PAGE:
One positive consequence of the currency devaluations by France and the new pledge of exchange rate stability in the Tripartite Agreement was the resumption of international gold shipments among trading nations. The era of suspension of gold exports and central bank hoarding of gold was beginning to thaw. The U.S. Treasury, in a separate announcement less than three weeks after the Tripartite Agreement, said, “The Secretary of the Treasury states that. . . the United States will also sell gold for immediate export to, or earmark for the account of, the exchange equalization or stabilization funds of those countries whose funds likewise are offering to sell gold to the United States.” The United States was willing to lift its ban on gold exports to those countries that would reciprocate. The new price of gold in international transactions was set at $35 per ounce, where it would remain until 1971.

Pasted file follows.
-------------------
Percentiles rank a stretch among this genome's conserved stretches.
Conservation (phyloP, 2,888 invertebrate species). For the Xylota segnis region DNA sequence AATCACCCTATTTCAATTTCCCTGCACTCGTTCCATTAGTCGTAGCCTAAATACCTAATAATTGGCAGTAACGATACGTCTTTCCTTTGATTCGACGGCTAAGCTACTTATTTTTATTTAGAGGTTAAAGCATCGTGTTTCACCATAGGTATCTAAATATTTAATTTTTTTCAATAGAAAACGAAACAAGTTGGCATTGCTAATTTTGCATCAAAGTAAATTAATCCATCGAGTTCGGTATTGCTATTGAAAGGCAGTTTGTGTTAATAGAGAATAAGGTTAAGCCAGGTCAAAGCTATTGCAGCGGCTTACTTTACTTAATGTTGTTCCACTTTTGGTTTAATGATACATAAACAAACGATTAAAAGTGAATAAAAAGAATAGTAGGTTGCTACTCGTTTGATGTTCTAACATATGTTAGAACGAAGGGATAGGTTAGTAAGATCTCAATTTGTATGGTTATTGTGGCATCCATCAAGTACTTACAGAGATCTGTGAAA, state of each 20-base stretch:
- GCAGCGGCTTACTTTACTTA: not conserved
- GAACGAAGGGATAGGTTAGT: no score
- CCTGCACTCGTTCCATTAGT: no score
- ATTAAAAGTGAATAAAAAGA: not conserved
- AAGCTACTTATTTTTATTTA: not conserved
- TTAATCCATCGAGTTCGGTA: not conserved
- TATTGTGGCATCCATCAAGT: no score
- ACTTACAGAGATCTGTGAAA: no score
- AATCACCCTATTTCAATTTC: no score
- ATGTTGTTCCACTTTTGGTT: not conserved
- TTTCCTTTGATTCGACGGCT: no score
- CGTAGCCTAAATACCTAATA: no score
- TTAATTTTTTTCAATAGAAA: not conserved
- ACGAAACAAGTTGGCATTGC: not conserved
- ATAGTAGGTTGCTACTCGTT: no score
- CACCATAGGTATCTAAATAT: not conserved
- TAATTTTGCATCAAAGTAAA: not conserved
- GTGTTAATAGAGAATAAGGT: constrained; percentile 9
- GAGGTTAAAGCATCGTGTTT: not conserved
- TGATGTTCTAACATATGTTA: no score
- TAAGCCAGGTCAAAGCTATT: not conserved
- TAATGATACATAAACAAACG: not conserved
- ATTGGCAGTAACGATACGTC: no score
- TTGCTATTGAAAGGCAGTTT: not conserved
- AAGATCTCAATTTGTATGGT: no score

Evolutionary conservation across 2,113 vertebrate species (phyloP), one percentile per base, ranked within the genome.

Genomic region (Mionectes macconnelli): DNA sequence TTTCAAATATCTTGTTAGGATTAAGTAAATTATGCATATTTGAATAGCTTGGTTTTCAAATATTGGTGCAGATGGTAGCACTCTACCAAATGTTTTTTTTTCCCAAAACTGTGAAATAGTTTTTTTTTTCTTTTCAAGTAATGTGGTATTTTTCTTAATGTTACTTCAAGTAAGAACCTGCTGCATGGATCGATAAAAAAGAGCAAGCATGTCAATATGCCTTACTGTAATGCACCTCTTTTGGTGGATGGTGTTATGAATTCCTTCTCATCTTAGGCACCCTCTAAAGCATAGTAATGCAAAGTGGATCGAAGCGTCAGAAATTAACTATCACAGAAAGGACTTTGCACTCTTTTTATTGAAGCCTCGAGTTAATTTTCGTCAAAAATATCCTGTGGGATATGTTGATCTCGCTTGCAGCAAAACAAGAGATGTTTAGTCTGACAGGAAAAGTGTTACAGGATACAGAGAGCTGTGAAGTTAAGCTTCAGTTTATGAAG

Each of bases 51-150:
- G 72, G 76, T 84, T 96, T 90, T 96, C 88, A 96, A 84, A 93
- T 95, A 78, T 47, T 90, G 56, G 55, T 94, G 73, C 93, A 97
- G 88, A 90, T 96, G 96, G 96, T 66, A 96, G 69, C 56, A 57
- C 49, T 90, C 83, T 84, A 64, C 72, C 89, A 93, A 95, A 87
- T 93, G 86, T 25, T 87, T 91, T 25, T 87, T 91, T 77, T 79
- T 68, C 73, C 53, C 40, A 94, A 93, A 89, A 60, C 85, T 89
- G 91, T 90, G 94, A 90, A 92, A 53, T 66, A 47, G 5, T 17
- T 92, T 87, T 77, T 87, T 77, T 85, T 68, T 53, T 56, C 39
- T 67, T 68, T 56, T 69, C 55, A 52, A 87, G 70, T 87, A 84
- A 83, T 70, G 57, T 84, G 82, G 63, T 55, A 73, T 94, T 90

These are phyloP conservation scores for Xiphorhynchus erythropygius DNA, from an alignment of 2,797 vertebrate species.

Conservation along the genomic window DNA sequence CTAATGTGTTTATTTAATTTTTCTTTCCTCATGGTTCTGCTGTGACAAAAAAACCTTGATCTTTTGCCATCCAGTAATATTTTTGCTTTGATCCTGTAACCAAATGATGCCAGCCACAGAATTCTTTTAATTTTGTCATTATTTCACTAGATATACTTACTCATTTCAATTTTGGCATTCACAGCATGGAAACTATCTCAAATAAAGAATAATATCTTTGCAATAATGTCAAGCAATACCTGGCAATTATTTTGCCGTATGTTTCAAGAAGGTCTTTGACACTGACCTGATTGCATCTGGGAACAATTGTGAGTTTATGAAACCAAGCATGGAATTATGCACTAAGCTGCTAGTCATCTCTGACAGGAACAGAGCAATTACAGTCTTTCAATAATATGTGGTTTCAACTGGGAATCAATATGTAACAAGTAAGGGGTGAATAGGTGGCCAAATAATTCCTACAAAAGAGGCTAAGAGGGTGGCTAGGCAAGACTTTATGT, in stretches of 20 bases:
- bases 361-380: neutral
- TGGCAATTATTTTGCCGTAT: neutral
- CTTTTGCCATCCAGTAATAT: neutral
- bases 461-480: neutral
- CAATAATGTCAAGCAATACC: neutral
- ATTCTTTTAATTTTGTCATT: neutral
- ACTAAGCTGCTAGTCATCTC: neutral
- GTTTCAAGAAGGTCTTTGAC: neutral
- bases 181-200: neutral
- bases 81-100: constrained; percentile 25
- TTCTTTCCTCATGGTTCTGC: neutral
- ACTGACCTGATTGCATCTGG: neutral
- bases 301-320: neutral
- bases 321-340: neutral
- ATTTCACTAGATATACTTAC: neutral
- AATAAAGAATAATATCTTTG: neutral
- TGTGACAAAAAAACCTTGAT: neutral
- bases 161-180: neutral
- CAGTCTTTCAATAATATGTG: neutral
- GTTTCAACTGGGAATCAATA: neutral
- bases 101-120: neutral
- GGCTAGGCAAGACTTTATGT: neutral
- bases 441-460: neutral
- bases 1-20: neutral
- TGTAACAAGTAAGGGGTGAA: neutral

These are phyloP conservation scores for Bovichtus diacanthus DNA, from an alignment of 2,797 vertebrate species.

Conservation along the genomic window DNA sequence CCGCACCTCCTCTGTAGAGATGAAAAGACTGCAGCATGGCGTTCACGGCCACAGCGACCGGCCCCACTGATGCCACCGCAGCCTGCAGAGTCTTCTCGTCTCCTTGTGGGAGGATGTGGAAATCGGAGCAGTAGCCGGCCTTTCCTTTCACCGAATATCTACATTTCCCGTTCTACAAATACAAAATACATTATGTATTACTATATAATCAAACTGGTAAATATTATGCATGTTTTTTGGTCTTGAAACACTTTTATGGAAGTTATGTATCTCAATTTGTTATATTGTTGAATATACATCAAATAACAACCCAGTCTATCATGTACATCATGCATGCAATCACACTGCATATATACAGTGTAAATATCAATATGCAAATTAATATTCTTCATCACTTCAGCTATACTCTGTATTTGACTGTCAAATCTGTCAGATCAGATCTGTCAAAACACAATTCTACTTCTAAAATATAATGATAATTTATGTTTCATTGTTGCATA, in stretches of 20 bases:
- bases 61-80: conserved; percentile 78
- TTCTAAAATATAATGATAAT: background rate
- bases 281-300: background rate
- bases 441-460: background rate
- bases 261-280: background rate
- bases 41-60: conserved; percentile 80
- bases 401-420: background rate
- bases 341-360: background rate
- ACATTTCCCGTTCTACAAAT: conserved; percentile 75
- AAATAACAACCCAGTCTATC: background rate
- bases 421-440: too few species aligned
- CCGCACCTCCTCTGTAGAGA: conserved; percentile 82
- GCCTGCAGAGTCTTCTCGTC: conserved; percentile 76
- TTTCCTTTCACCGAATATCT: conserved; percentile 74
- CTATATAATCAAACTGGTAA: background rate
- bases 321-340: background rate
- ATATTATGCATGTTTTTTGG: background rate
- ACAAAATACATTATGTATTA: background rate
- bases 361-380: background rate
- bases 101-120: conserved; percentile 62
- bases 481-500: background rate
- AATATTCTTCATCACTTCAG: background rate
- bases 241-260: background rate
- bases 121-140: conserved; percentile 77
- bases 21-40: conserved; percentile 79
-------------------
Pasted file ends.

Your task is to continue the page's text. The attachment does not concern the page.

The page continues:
The combination of a final round of devaluations, pledges to maintain new parties and resumption of gold sales might have worked to launch a new era of monetary stability based on gold. But it was a case of too little, too late. The economic destruction wrought by Versailles reparations and Weimar hyperinflation had given rise in Germany to the corporatist, racist Nazi party, which came to power in early 1933. In Japan, a military clique adhering to a twentieth-century version of the feudal code of Bushido had taken control of the Japanese government and launched a series of military invasions and conquests throughout East Asia. By 1942, large parts of the world were at war in an existential struggle between the Allied and Axis powers. Devaluations and struggles over war debts and reparations left over from World War I were forgotten. The next time international monetary issues were revisited, in 1944, the world would be a far different place.